By: Nicholas Bergin
LINCOLN — Nebraska’s zero-tolerance policy toward race horses testing positive for certain drugs looks to be coming to an end.
As part of an overhaul of state racing rules, Nebraska is on course to adopt a schedule dictating thresholds at which horses will be allowed to test positive for traces of some therapeutic drugs.
The Nebraska State Racing Commission held a public hearing Wednesday in Lincoln on 31 proposed rule changes, including the new drug test rules.
Having a zero-tolerance policy is a rarity among horse racing states. It’s common practice for horses to be given medication for such ailments as ulcers a few days before they race. Under the proposed change, traces of those drugs could show up in urine or blood samples taken at the event without triggering penalties. Now, any trace of certain drugs would result in a positive test, said commission Director Tom Sage.
The schedule the racing commission has proposed adopting was created by the Racing Medication & Testing Consortium, a collection of 23 organizations including horsemen’s groups, breed registries, racetracks, racing regulators, industry associations and veterinarians. The schedule already has been adopted entirely or partially by 19 other state regulatory horse racing organizations that make up 90 percent of the racing handle in the United States, Sage said.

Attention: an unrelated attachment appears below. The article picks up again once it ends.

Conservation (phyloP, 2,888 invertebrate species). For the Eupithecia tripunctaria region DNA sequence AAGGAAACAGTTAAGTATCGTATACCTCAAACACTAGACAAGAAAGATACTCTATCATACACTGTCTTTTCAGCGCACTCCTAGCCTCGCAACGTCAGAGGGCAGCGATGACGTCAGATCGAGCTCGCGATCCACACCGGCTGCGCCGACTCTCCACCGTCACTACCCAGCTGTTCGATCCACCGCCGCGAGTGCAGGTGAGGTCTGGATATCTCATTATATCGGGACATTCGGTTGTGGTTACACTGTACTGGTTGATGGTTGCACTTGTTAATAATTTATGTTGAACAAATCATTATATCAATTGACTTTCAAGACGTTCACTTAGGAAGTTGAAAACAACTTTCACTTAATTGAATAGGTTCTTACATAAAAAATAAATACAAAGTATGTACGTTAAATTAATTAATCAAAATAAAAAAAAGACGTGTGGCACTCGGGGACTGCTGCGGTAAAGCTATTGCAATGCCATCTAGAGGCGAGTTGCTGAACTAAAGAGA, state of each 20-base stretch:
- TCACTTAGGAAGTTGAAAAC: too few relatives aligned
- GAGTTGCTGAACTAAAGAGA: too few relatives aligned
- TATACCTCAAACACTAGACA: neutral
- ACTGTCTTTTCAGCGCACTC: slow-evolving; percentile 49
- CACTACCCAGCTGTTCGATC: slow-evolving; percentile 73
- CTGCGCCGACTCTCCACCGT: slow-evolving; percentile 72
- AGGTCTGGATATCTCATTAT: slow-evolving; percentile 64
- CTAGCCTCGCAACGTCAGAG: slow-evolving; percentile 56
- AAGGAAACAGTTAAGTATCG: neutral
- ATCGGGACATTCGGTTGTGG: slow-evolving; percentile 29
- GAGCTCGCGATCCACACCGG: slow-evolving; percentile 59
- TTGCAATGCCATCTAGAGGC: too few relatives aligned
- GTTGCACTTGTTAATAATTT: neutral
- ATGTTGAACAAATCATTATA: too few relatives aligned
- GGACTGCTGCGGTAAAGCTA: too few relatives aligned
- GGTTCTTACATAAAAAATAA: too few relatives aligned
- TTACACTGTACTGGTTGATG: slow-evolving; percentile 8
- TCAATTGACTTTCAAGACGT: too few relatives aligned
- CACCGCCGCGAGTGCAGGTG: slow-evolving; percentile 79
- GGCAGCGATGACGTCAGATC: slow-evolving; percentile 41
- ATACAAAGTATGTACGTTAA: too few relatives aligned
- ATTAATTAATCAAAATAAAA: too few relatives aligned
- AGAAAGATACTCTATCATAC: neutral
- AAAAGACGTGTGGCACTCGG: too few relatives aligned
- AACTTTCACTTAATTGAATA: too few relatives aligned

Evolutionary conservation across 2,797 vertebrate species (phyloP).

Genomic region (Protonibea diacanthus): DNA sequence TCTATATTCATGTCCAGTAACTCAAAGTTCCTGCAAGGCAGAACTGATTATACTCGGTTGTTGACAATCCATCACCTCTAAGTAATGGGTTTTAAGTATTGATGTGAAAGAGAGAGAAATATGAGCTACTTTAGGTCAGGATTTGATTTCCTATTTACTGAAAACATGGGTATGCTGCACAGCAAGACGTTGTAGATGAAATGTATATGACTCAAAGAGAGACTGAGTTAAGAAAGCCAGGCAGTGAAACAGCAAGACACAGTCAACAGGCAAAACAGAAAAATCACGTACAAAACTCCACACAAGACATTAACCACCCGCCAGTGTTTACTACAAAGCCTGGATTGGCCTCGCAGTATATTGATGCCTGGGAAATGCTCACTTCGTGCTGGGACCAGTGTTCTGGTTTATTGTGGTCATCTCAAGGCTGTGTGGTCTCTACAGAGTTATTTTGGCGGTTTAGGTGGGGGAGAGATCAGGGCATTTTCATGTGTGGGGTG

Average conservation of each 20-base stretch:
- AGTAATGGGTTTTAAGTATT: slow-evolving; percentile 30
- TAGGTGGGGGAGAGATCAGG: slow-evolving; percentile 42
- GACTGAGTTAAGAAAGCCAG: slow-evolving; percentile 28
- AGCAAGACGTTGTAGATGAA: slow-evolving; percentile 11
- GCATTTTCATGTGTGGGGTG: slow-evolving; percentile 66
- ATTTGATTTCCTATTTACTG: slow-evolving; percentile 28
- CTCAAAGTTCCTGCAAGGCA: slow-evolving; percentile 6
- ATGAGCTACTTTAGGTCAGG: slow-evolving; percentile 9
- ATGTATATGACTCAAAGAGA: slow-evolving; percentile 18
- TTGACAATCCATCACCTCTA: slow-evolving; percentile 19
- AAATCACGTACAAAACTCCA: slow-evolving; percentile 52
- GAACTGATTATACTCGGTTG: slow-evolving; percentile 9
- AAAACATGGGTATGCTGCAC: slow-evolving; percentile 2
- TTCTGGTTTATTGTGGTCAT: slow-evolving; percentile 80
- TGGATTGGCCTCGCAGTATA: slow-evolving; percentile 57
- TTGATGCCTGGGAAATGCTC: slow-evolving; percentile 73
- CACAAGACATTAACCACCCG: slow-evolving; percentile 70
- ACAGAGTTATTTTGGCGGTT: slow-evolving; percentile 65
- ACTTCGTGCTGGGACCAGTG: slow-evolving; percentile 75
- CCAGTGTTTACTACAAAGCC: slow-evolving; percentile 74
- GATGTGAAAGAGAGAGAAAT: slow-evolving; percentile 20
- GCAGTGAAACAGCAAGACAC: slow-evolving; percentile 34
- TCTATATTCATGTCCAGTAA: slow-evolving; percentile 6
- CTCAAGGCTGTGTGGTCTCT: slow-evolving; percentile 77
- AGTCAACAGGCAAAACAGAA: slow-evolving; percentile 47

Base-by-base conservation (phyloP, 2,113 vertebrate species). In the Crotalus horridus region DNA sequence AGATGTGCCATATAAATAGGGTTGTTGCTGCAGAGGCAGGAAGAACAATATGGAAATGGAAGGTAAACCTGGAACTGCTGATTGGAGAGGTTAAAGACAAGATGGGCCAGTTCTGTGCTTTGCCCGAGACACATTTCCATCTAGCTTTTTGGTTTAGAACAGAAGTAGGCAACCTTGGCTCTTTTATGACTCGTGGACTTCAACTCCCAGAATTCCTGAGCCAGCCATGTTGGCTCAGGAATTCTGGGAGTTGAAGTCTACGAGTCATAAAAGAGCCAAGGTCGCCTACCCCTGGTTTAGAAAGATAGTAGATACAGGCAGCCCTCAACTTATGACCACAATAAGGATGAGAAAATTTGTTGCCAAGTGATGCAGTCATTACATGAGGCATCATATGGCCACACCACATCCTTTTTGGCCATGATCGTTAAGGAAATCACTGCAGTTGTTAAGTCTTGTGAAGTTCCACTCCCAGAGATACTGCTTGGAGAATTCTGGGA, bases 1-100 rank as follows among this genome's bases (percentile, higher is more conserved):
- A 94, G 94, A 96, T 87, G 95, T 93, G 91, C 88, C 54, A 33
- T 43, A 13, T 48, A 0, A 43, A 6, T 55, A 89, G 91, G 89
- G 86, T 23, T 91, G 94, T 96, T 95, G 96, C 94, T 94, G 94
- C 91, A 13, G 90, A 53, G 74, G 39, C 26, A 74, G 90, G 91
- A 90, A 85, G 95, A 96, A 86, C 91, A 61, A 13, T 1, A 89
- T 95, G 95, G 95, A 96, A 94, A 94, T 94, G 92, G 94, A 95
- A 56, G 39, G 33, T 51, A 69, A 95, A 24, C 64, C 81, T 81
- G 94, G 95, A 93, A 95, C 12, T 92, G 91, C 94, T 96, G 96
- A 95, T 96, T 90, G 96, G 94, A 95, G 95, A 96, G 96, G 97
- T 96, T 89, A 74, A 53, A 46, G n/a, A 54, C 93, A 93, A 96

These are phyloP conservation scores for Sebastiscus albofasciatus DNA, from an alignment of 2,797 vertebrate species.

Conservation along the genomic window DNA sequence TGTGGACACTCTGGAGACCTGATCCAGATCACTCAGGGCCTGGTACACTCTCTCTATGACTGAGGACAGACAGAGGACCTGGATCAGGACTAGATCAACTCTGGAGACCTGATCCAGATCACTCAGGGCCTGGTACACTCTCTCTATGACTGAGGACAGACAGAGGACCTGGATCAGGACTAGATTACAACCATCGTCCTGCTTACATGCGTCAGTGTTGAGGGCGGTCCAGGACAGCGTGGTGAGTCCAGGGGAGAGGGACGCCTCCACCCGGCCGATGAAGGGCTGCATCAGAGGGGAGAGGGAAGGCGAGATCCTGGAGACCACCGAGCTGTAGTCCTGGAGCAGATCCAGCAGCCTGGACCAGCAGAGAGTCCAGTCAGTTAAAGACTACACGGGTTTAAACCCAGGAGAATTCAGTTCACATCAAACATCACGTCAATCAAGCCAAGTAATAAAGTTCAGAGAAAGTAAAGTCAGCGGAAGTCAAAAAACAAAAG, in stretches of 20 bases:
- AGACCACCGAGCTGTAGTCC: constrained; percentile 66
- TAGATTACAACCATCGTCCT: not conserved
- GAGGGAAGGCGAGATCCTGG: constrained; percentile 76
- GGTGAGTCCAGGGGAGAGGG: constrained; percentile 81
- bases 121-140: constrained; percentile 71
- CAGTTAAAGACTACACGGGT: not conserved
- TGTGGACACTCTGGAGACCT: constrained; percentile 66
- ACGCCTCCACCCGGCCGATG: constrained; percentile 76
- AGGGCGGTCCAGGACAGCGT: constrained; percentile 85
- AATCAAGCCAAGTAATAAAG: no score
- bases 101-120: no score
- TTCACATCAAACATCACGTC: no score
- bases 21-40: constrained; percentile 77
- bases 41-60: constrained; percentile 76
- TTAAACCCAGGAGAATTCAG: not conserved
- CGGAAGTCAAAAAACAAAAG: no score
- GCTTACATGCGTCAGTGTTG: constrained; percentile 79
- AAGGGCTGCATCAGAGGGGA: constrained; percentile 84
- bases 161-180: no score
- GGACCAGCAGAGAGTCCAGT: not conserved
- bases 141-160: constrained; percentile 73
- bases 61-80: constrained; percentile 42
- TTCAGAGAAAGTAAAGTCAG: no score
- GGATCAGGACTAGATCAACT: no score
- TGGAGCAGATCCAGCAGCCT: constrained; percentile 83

But some in the industry feel the proposed thresholds remain too stringent, including Nebraska Horsemen’s Benevolent and Protective Association President Barry Lake and Equine Veterinarian Stacy Van Horn.
Van Horn also criticized the science behind the proposed rules.
Racing officials have been working on the 31 rule changes for two years. It will be the first update since 2007 and will bring Nebraska regulations in line with other states, Sage said.
The proposed rules still have to be reviewed by the Nebraska Attorney General’s Office and Governor’s Policy Research Office, approved by Gov. Pete Ricketts and filed with the Secretary of State’s Office.
Most of the other rules changes dealt with cleaning up state regulations and addressing noncontroversial therapeutic drug issues.